Low back pain is one of the most common reasons for consulting a physician. Despite little supporting scientific evidence, bed rest was considered the primary treatment from the late 19th century. What has changed now is how back pain is understood and managed.
History of Back Pain and Rest
Rest was first proposed as a treatment by John Hunter (1728-1793), a Scottish surgeon, in his study on wounds and inflammation. He believed that the first and most important requisite for restoration of inflamed, injured parts is rest, as rest is necessary for repairing injured parts. This proposed idea of rest as a treatment was further amplified by John Hilton (1804-1878), a British surgeon, in his 1862 series of lectures on “Rest and Pain” to the Royal College of Surgeons. He claimed that it is the natural treatment for the inflammation of injury and wounds.
Their theory of injury leading to an inflammatory response that requires rest to heal the body had a huge influence throughout the field of medicine even though their works revolves around only on inflammation and wounds. Physicians all over the world started to use rest as a treatment for a wide range of conditions, from myocardial infarction to normal childbirth.
Throughout the 19th century, the orthopedic principle of rest became dominant. The rationale of rest for back pain started from the idea that pain was due to injury. With injury, inflammation occurs and thus rest was essential for healing. If the primary injury was not properly treated with rest, chronic pain would develop. It was believed that movements, physical activities and repeated back injuries during the inflammatory phase may increase pain and so must be harmful, and thus should be avoided.
This thinking was later applied in the treatment of a ruptured disc, where the disc “comes out”. The idea was that with bed rest, i.e. lying down, disc pressure is the lowest and the disc will somehow “go back”. Unfortunately, there was no scientific evidence back then to support bed rest as treatment. Orthopaedic doctors just followed with what was taught to them, i.e. bed rest. By 1900, a standard orthopaedic text was published and recommended two to six weeks of bed rest for acute back pain.
Doubts Form in Approach
Although some doctors during the 19th century did question the use of bed rest, it was not until the 1980s that its efficacy as a treatment for back pain began to be seriously questioned. However, many then still felt that some rest was necessary, and initial studies only questioned the amount of rest that was needed rather than whether it was needed at all.
In 1986, Deyo et al were the first few to investigate the use of bed rest in low back pain. The study compared the functional status and symptoms of a group that received 7 days of bed rest with a second group that received 2 days of bed rest. No difference was found between the two groups in terms of the functional status and symptoms. This later formed the basis for several guidelines that advise no more than 2 days of rest for patients with acute low back pain.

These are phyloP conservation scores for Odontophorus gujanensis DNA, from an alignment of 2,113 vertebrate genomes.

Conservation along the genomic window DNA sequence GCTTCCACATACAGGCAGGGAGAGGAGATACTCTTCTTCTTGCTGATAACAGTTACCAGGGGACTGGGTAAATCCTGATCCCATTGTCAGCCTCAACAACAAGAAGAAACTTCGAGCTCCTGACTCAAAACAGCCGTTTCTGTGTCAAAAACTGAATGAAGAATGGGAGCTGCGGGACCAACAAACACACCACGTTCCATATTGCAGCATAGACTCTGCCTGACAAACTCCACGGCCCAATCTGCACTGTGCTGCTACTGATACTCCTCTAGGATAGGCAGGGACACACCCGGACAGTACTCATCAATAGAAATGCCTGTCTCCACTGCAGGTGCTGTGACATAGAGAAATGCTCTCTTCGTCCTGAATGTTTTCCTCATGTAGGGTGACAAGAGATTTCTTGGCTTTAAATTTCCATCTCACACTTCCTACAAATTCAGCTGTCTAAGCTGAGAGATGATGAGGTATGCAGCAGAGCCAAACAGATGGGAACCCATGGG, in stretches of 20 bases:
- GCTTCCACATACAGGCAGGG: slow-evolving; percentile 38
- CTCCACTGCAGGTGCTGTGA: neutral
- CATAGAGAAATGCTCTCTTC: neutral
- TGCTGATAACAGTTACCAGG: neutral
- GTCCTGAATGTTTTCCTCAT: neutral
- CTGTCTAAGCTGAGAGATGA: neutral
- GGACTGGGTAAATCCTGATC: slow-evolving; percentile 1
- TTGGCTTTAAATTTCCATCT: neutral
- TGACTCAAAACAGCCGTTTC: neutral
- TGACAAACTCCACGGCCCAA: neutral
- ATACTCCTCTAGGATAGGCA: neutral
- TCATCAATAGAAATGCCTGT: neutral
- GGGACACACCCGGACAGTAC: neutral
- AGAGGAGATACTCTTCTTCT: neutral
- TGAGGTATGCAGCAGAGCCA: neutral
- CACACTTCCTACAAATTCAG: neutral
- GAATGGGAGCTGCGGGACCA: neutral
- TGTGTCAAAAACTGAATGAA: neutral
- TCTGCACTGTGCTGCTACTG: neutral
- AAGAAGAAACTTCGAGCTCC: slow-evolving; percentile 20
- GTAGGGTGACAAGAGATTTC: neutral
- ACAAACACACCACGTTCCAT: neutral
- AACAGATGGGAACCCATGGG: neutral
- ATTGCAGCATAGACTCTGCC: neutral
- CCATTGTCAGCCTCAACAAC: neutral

Over the years, studies have emerged showing that bed rest of any duration is not effective for low back pain and that it often delays recovery. In fact, other than delayed recovery, prolonged bed rest can also have detrimental effects on the body. Patients with prolonged bed rest may end up with osteoporosis (bone calcium loss), muscle wasting due to muscle protein loss, deep vein thrombosis and undesirable psychological effects.
So the question now is, if bed rest has been shown to be detrimental and ineffective as treatment, would early activity be better?
Several studies have looked at the effects of advice to stay active in the treatment of acute low back pain and found that advice to stay active was better or similar to advice to rest in bed. In an update of a 2004 Cochrane Review of trials on bed rest for acute low back pain and sciatica, it was found that for patients with acute pain, advice to rest in bed was less effective in reducing pain and improving an individual’s ability to perform every day activities than advice to stay active. For patients with sciatica, there was little or no difference between advice to rest in bed and advice to stay active.
For chronic back pain sufferers, exercise therapy has been supported by good evidence to reducing time taken to return to work and improving functional status. Hasta yatağı with graded exercises have been shown to return to work sooner, have less disability, and have fewer pain complaints than patients treated with medications and bed rest.